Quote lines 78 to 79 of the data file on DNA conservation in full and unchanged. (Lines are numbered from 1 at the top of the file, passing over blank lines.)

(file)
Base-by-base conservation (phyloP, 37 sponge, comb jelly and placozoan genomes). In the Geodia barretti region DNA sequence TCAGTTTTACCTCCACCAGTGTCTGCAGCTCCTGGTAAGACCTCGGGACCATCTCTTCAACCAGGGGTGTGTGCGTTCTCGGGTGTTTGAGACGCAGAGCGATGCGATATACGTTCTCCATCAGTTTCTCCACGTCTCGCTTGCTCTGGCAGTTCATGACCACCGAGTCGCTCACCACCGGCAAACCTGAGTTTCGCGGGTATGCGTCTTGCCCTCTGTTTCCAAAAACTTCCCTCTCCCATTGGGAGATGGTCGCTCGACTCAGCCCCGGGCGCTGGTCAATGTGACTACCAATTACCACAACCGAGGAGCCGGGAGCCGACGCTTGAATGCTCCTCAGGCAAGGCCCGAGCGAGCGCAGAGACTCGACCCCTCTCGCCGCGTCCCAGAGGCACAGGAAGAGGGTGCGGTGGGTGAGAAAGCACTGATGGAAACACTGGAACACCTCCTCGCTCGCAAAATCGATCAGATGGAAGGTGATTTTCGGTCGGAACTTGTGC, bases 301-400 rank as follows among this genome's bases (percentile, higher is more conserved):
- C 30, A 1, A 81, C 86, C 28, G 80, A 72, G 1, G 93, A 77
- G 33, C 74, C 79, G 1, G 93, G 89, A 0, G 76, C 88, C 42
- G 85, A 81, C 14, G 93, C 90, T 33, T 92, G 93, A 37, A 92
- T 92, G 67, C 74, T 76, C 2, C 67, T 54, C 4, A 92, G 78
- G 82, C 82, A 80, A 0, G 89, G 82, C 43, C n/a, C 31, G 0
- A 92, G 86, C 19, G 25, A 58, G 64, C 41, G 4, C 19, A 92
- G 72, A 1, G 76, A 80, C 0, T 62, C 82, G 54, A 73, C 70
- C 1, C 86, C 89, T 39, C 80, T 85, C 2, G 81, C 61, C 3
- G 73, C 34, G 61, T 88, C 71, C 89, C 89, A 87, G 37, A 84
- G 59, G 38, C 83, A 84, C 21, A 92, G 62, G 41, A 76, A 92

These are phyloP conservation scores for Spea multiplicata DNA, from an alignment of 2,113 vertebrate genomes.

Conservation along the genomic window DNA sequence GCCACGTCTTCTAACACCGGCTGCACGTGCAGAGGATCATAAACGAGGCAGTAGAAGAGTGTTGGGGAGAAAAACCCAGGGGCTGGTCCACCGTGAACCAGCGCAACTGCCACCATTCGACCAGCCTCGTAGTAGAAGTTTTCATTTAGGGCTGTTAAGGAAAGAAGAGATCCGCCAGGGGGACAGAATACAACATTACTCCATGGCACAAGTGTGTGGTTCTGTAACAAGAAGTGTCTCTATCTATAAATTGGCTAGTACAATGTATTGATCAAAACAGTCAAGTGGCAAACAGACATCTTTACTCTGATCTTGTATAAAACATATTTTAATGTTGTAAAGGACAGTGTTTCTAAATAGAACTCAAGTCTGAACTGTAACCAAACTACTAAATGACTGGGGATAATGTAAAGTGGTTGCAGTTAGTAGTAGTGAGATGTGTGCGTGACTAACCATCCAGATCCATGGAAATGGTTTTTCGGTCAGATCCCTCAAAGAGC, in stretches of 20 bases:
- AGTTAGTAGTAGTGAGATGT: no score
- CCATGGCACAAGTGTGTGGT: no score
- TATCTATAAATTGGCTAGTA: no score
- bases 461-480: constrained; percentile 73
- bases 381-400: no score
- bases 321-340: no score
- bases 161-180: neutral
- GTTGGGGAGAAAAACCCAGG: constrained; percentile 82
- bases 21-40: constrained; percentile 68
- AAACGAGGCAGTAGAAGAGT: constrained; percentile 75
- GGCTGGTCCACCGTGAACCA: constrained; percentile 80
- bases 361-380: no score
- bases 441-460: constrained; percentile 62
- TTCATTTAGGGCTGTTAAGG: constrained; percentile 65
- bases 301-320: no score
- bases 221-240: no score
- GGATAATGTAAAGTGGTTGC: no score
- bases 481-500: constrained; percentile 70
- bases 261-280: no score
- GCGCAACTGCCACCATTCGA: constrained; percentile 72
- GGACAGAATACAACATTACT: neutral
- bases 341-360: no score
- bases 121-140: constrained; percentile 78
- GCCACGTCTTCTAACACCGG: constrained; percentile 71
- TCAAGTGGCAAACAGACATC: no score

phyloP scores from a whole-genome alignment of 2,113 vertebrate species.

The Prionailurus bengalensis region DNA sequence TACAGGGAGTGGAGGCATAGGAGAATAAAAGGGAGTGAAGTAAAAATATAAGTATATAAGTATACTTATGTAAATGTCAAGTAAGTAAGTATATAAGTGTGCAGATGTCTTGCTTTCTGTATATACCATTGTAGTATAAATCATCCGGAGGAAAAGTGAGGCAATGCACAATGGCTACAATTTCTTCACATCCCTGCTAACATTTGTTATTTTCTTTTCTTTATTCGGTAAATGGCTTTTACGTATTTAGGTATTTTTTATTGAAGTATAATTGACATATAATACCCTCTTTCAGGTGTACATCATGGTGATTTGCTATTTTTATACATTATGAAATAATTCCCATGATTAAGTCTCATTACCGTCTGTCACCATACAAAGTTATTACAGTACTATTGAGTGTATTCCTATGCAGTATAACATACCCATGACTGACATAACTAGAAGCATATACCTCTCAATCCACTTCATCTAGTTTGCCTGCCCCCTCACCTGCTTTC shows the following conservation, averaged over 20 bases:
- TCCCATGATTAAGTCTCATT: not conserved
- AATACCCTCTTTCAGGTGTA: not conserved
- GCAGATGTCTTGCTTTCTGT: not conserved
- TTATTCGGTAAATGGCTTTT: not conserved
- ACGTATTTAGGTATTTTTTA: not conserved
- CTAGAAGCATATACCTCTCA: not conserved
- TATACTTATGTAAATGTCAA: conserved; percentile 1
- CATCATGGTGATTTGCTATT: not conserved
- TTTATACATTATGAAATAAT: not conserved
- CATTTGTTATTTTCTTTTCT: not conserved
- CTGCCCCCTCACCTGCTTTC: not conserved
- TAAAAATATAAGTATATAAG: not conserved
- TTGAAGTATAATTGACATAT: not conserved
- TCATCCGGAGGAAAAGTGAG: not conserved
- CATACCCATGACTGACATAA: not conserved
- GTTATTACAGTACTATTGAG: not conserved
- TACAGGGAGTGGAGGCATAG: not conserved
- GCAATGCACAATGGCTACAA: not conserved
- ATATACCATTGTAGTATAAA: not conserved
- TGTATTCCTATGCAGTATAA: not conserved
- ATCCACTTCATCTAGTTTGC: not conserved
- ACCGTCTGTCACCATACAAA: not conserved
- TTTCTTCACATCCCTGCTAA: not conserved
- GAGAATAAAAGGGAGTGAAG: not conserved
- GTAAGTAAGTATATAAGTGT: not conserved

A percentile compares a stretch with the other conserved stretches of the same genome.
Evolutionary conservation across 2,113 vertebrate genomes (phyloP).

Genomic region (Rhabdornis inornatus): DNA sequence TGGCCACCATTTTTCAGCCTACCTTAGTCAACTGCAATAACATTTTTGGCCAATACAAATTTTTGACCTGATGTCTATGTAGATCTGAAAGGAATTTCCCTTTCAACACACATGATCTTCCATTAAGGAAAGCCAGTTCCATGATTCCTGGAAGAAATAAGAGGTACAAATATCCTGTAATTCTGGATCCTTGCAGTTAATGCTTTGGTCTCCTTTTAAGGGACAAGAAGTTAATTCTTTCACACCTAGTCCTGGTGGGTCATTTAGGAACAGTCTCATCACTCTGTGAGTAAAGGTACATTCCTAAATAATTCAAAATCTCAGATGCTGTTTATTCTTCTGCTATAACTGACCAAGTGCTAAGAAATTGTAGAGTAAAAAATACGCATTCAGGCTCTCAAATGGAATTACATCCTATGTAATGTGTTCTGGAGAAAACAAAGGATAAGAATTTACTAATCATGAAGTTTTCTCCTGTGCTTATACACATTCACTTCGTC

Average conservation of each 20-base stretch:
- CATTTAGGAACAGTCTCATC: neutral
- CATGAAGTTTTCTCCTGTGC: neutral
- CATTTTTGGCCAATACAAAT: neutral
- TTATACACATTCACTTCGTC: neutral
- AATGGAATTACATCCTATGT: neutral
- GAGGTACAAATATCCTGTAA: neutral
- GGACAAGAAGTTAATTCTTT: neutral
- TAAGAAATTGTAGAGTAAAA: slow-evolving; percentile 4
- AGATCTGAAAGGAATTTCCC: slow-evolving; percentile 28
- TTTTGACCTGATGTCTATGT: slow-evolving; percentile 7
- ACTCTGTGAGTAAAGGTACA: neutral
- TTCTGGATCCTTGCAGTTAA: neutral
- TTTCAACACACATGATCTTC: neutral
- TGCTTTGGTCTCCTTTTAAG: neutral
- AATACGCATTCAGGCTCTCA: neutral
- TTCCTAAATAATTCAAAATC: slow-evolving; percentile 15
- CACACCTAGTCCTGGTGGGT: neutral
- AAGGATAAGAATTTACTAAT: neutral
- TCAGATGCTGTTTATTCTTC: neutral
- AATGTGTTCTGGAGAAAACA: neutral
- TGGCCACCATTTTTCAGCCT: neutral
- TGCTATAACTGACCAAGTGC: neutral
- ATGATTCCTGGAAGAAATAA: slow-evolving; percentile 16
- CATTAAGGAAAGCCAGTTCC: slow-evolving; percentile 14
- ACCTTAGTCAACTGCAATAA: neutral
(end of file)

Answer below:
- AGATCTGAAAGGAATTTCCC: slow-evolving; percentile 28
- TTTTGACCTGATGTCTATGT: slow-evolving; percentile 7